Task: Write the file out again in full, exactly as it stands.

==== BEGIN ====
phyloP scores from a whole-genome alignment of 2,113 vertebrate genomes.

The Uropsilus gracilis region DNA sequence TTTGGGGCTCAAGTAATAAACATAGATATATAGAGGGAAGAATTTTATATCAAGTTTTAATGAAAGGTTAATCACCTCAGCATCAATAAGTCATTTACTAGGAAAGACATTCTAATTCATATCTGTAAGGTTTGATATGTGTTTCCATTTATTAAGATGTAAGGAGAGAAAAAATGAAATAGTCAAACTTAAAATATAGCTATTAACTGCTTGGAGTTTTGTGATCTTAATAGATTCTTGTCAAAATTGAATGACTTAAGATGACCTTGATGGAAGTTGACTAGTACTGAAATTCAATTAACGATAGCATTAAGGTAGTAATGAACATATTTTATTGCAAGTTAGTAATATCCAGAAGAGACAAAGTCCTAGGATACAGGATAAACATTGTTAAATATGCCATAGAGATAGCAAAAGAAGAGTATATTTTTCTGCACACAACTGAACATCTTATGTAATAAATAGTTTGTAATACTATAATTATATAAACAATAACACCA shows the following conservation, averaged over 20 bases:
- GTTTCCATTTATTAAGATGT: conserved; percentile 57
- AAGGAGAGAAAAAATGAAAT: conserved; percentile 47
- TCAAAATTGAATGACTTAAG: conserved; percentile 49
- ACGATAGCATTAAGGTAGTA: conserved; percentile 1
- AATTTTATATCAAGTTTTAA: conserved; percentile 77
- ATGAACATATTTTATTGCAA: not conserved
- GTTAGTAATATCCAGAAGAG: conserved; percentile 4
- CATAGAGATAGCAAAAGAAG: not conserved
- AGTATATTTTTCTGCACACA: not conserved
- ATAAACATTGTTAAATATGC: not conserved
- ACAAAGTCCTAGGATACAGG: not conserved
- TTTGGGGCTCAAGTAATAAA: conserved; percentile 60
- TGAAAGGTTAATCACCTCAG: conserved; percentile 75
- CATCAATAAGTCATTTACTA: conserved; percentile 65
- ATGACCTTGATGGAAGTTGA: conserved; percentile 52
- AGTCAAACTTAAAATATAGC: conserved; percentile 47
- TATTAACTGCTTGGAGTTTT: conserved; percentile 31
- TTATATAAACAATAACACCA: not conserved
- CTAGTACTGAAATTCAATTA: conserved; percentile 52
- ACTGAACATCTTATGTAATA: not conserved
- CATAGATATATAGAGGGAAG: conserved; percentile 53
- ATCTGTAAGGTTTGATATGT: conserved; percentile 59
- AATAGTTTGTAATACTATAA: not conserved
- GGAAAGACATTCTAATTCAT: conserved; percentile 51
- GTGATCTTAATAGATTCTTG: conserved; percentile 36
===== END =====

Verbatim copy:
phyloP scores from a whole-genome alignment of 2,113 vertebrate genomes.

The Uropsilus gracilis region DNA sequence TTTGGGGCTCAAGTAATAAACATAGATATATAGAGGGAAGAATTTTATATCAAGTTTTAATGAAAGGTTAATCACCTCAGCATCAATAAGTCATTTACTAGGAAAGACATTCTAATTCATATCTGTAAGGTTTGATATGTGTTTCCATTTATTAAGATGTAAGGAGAGAAAAAATGAAATAGTCAAACTTAAAATATAGCTATTAACTGCTTGGAGTTTTGTGATCTTAATAGATTCTTGTCAAAATTGAATGACTTAAGATGACCTTGATGGAAGTTGACTAGTACTGAAATTCAATTAACGATAGCATTAAGGTAGTAATGAACATATTTTATTGCAAGTTAGTAATATCCAGAAGAGACAAAGTCCTAGGATACAGGATAAACATTGTTAAATATGCCATAGAGATAGCAAAAGAAGAGTATATTTTTCTGCACACAACTGAACATCTTATGTAATAAATAGTTTGTAATACTATAATTATATAAACAATAACACCA shows the following conservation, averaged over 20 bases:
- GTTTCCATTTATTAAGATGT: conserved; percentile 57
- AAGGAGAGAAAAAATGAAAT: conserved; percentile 47
- TCAAAATTGAATGACTTAAG: conserved; percentile 49
- ACGATAGCATTAAGGTAGTA: conserved; percentile 1
- AATTTTATATCAAGTTTTAA: conserved; percentile 77
- ATGAACATATTTTATTGCAA: not conserved
- GTTAGTAATATCCAGAAGAG: conserved; percentile 4
- CATAGAGATAGCAAAAGAAG: not conserved
- AGTATATTTTTCTGCACACA: not conserved
- ATAAACATTGTTAAATATGC: not conserved
- ACAAAGTCCTAGGATACAGG: not conserved
- TTTGGGGCTCAAGTAATAAA: conserved; percentile 60
- TGAAAGGTTAATCACCTCAG: conserved; percentile 75
- CATCAATAAGTCATTTACTA: conserved; percentile 65
- ATGACCTTGATGGAAGTTGA: conserved; percentile 52
- AGTCAAACTTAAAATATAGC: conserved; percentile 47
- TATTAACTGCTTGGAGTTTT: conserved; percentile 31
- TTATATAAACAATAACACCA: not conserved
- CTAGTACTGAAATTCAATTA: conserved; percentile 52
- ACTGAACATCTTATGTAATA: not conserved
- CATAGATATATAGAGGGAAG: conserved; percentile 53
- ATCTGTAAGGTTTGATATGT: conserved; percentile 59
- AATAGTTTGTAATACTATAA: not conserved
- GGAAAGACATTCTAATTCAT: conserved; percentile 51
- GTGATCTTAATAGATTCTTG: conserved; percentile 36